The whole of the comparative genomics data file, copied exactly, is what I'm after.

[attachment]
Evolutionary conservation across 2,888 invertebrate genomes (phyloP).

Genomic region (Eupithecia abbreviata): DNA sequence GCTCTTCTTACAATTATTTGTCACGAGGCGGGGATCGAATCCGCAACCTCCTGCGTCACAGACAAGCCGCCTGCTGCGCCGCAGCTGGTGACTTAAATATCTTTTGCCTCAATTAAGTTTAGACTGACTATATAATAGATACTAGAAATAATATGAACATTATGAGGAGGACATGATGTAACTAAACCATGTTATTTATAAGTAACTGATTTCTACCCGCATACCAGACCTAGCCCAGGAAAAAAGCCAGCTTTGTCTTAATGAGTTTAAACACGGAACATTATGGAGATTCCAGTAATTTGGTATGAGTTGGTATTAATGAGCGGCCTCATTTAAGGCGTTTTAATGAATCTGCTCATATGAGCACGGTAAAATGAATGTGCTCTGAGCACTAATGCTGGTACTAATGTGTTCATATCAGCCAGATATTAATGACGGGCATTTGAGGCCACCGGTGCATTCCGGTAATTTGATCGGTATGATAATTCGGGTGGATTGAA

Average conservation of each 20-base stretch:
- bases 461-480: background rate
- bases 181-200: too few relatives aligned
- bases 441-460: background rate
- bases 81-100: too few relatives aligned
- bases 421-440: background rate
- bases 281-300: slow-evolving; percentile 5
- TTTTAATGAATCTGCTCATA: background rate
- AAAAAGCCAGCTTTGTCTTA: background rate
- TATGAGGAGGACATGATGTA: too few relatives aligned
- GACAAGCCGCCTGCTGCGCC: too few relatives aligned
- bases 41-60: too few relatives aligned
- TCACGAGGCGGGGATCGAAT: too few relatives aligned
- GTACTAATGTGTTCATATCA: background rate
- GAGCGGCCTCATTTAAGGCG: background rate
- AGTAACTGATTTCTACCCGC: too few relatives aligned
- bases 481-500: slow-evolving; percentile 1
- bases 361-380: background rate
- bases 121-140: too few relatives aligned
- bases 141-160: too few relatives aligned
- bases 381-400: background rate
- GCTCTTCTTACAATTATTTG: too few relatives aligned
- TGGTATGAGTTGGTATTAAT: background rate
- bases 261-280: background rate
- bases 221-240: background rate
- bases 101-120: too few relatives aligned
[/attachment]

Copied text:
Evolutionary conservation across 2,888 invertebrate genomes (phyloP).

Genomic region (Eupithecia abbreviata): DNA sequence GCTCTTCTTACAATTATTTGTCACGAGGCGGGGATCGAATCCGCAACCTCCTGCGTCACAGACAAGCCGCCTGCTGCGCCGCAGCTGGTGACTTAAATATCTTTTGCCTCAATTAAGTTTAGACTGACTATATAATAGATACTAGAAATAATATGAACATTATGAGGAGGACATGATGTAACTAAACCATGTTATTTATAAGTAACTGATTTCTACCCGCATACCAGACCTAGCCCAGGAAAAAAGCCAGCTTTGTCTTAATGAGTTTAAACACGGAACATTATGGAGATTCCAGTAATTTGGTATGAGTTGGTATTAATGAGCGGCCTCATTTAAGGCGTTTTAATGAATCTGCTCATATGAGCACGGTAAAATGAATGTGCTCTGAGCACTAATGCTGGTACTAATGTGTTCATATCAGCCAGATATTAATGACGGGCATTTGAGGCCACCGGTGCATTCCGGTAATTTGATCGGTATGATAATTCGGGTGGATTGAA

Average conservation of each 20-base stretch:
- bases 461-480: background rate
- bases 181-200: too few relatives aligned
- bases 441-460: background rate
- bases 81-100: too few relatives aligned
- bases 421-440: background rate
- bases 281-300: slow-evolving; percentile 5
- TTTTAATGAATCTGCTCATA: background rate
- AAAAAGCCAGCTTTGTCTTA: background rate
- TATGAGGAGGACATGATGTA: too few relatives aligned
- GACAAGCCGCCTGCTGCGCC: too few relatives aligned
- bases 41-60: too few relatives aligned
- TCACGAGGCGGGGATCGAAT: too few relatives aligned
- GTACTAATGTGTTCATATCA: background rate
- GAGCGGCCTCATTTAAGGCG: background rate
- AGTAACTGATTTCTACCCGC: too few relatives aligned
- bases 481-500: slow-evolving; percentile 1
- bases 361-380: background rate
- bases 121-140: too few relatives aligned
- bases 141-160: too few relatives aligned
- bases 381-400: background rate
- GCTCTTCTTACAATTATTTG: too few relatives aligned
- TGGTATGAGTTGGTATTAAT: background rate
- bases 261-280: background rate
- bases 221-240: background rate
- bases 101-120: too few relatives aligned